Though many of Domecq’s brands have been most popular among ethnic consumers — with its Mexican brands (Presidente, Don Pedro and Azteca De Oro) appealing to Mexican-Americans, and its Spanish brands, including Fundador, appealing to consumers of Cuban, Dominican, Filipino and Puerto Rican descent — Hernandez noted that the Hispanic market in the U.S. is a growing one. “By the year 2005, Hispanics will be the largest minority in the U.S.,” he said, “and by the year 2051, one out of every four Americans will have some Hispanic background.”

And Domecq is looking to cross over into non-Hispanic markets as well, hoping for what Hernandez called “the Corona Beer effect.”

“Brandies have a lot of growth potential. We have a lot of places to grow,” Hernandez said.

Meanwhile, Heaven Hill has been targeting Coronet VSQ’s advertising at a younger market. “We position the brand as part of an active lifestyle, showing it in casual, outdoor settings, showing people in active situations like skiing and rollerblading,” explained Kass.

Canandaigua’s Boggs has found that the perception of brandy in the spirit industry doesn’t always keep up with the reality. “There seems to be a perception among retailers — and among consumers — that brandy is part of a male world,” he said. “But in opposition to this conventional wisdom, a lot of women are drinking brandy.”



Still, that is not to say that brandy suppliers are turning their backs on brandy’s traditional appeal. Many, for instance, focus on cigar-related events and promotions, such as Jacques Cardin’s cigar on-pack, available, in markets where legal, both on- and off-premise. Promotions connected with jazz music, such as Korbel’s cross-promotion of a jazz CD for the coming holidays, have also proven successful. And in ads, suppliers continue to display their brands in snifters, even as they also show them in a myriad of retro and new cocktails. “We still have that traditional snifter segment,” said Heaven Hill’s Kass.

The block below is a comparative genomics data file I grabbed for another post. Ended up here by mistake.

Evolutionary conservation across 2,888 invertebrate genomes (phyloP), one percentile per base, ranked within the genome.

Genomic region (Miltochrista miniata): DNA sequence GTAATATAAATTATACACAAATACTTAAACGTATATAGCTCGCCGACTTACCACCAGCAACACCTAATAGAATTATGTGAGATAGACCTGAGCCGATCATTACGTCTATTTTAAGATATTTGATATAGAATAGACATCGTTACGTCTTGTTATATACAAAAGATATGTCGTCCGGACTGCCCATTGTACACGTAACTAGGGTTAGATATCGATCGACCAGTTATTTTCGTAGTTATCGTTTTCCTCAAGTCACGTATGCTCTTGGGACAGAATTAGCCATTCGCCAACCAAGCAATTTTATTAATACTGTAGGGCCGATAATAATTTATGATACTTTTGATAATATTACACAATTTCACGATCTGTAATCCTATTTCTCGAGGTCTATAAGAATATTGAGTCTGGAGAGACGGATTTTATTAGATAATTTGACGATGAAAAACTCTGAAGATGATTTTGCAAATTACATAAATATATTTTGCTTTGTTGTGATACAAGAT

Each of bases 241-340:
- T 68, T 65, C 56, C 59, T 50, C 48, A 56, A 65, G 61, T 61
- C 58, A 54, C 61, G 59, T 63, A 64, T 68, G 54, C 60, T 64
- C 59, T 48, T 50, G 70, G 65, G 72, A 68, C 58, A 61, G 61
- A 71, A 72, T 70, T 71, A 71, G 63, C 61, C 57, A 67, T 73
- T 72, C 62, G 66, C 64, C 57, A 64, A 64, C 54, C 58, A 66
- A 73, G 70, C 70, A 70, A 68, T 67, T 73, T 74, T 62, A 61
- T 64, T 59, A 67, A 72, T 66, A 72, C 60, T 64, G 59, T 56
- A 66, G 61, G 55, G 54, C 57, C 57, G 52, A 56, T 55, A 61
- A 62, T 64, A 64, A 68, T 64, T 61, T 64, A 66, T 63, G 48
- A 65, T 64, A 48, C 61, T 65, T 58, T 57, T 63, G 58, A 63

Young, old, male, female, consuming it straight and mixed, different ethnic groups: the bottom line is that brandy has branched out. “There are so many different skews, any conclusion that you could draw about the general brandy consumer might be off base,” said Boggs. And that expanding appeal is good news for brandy.

Cognac’s Continuing Climb

The old saw — “All cognac is brandy, but not all brandy is cognac” — seems to hold true when it comes to sales. Cognacs, brandies that, by law, must come from the Cognac region of France, continue to see greater sales growth than the overall brandy market. According to the authoritative Adams Liquor Handbook 1998, cognac sales in the control states for the year ending in March 1998 grew by almost 11.5%. Furthermore, almost every leading brand posted growth in the past year, with Hennessy, by far the largest cognac brand on the market, growing by over 16% nationally and by over 20% in the control states.

Cognacs, the top-tier brandies in terms of price and image, are benefiting from consumers’ desire for products of quality and sophistication. Their success, said Larry Kass, group marketing manager of whiskies, brandies and cognacs for Heaven Hill Distilleries, “is a direct result of people drinking less but better. People are looking for product attributes.”

Look for complete coverage of the cognac market in the next issue of StateWays magazine.